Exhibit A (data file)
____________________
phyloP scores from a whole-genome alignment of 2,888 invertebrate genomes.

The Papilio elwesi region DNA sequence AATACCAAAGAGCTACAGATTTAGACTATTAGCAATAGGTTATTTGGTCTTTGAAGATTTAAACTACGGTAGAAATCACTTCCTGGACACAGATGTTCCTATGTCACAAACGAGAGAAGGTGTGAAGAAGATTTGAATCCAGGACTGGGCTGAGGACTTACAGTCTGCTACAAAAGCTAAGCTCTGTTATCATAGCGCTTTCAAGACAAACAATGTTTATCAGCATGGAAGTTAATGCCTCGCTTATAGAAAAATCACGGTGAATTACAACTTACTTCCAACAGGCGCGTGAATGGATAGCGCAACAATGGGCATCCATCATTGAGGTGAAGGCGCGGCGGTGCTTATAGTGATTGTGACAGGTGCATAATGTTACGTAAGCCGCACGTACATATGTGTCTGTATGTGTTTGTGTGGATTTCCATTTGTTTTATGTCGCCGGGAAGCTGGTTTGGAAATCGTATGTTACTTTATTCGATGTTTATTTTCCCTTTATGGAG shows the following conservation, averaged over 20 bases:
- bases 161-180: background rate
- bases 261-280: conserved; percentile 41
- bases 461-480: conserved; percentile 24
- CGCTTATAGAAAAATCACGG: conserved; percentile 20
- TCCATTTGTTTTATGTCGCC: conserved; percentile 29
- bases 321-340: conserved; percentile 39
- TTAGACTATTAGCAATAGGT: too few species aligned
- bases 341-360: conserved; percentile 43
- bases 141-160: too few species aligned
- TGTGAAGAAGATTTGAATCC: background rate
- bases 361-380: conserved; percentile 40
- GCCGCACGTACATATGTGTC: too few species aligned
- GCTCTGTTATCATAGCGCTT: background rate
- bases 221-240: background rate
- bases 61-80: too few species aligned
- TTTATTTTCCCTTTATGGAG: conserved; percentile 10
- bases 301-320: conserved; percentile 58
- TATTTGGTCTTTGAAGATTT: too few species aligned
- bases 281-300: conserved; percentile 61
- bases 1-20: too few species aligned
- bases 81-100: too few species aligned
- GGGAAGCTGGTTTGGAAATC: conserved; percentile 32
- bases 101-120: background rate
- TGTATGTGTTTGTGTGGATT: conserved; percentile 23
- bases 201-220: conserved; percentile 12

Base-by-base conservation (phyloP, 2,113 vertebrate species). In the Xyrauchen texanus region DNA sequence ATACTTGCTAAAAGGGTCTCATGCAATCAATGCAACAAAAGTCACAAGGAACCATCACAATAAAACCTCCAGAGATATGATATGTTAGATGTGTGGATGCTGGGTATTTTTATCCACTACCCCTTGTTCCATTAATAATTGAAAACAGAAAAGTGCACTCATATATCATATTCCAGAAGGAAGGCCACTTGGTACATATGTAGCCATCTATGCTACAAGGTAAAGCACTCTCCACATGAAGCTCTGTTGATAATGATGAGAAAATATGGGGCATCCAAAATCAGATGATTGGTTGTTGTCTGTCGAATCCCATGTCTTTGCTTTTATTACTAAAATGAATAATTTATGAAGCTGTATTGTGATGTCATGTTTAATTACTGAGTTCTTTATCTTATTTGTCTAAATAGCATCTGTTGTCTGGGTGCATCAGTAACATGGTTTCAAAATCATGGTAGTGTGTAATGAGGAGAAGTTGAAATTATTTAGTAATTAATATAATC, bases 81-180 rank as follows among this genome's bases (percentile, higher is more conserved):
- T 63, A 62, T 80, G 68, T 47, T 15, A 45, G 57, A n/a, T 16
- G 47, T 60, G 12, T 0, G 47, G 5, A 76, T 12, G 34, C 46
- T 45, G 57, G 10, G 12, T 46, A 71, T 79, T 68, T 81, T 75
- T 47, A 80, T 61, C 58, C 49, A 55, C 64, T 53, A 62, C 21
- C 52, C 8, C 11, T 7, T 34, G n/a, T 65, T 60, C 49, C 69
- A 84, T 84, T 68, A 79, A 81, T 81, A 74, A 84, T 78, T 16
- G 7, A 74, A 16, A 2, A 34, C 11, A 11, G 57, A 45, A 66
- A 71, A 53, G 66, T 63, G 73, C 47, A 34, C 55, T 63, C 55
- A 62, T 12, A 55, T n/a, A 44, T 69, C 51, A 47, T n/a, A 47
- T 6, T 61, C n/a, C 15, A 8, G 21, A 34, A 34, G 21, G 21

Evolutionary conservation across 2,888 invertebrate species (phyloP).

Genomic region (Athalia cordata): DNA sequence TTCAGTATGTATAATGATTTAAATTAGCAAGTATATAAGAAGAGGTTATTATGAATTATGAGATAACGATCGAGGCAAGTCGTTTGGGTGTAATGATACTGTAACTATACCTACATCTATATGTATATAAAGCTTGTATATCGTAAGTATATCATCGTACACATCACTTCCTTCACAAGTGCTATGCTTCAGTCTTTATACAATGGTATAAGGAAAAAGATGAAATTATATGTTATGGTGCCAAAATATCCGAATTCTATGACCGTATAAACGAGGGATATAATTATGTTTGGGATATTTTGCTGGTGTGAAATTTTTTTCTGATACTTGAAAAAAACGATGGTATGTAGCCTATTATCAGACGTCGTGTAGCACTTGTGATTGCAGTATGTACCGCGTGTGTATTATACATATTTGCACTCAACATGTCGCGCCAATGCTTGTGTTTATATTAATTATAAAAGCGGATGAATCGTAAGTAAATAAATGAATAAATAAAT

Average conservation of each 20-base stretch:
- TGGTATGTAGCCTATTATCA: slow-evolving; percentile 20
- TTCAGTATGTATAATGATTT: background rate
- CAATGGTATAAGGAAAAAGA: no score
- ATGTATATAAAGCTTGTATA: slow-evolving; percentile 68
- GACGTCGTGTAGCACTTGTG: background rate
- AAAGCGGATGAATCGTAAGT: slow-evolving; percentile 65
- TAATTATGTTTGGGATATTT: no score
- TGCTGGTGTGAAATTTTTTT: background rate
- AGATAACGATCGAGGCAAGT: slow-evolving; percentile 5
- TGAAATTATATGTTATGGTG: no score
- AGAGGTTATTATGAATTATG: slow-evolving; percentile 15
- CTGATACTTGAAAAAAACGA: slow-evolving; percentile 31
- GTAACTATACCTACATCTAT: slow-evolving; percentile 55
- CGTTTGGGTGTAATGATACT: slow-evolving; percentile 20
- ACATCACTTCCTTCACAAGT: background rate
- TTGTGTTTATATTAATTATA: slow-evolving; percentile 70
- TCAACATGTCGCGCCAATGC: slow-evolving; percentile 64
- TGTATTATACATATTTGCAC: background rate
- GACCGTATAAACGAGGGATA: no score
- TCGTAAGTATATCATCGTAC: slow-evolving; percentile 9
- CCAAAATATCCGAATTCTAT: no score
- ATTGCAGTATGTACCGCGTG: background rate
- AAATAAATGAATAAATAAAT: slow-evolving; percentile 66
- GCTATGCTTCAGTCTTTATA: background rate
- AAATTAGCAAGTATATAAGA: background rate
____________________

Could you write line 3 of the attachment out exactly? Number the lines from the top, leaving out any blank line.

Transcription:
- bases 161-180: background rate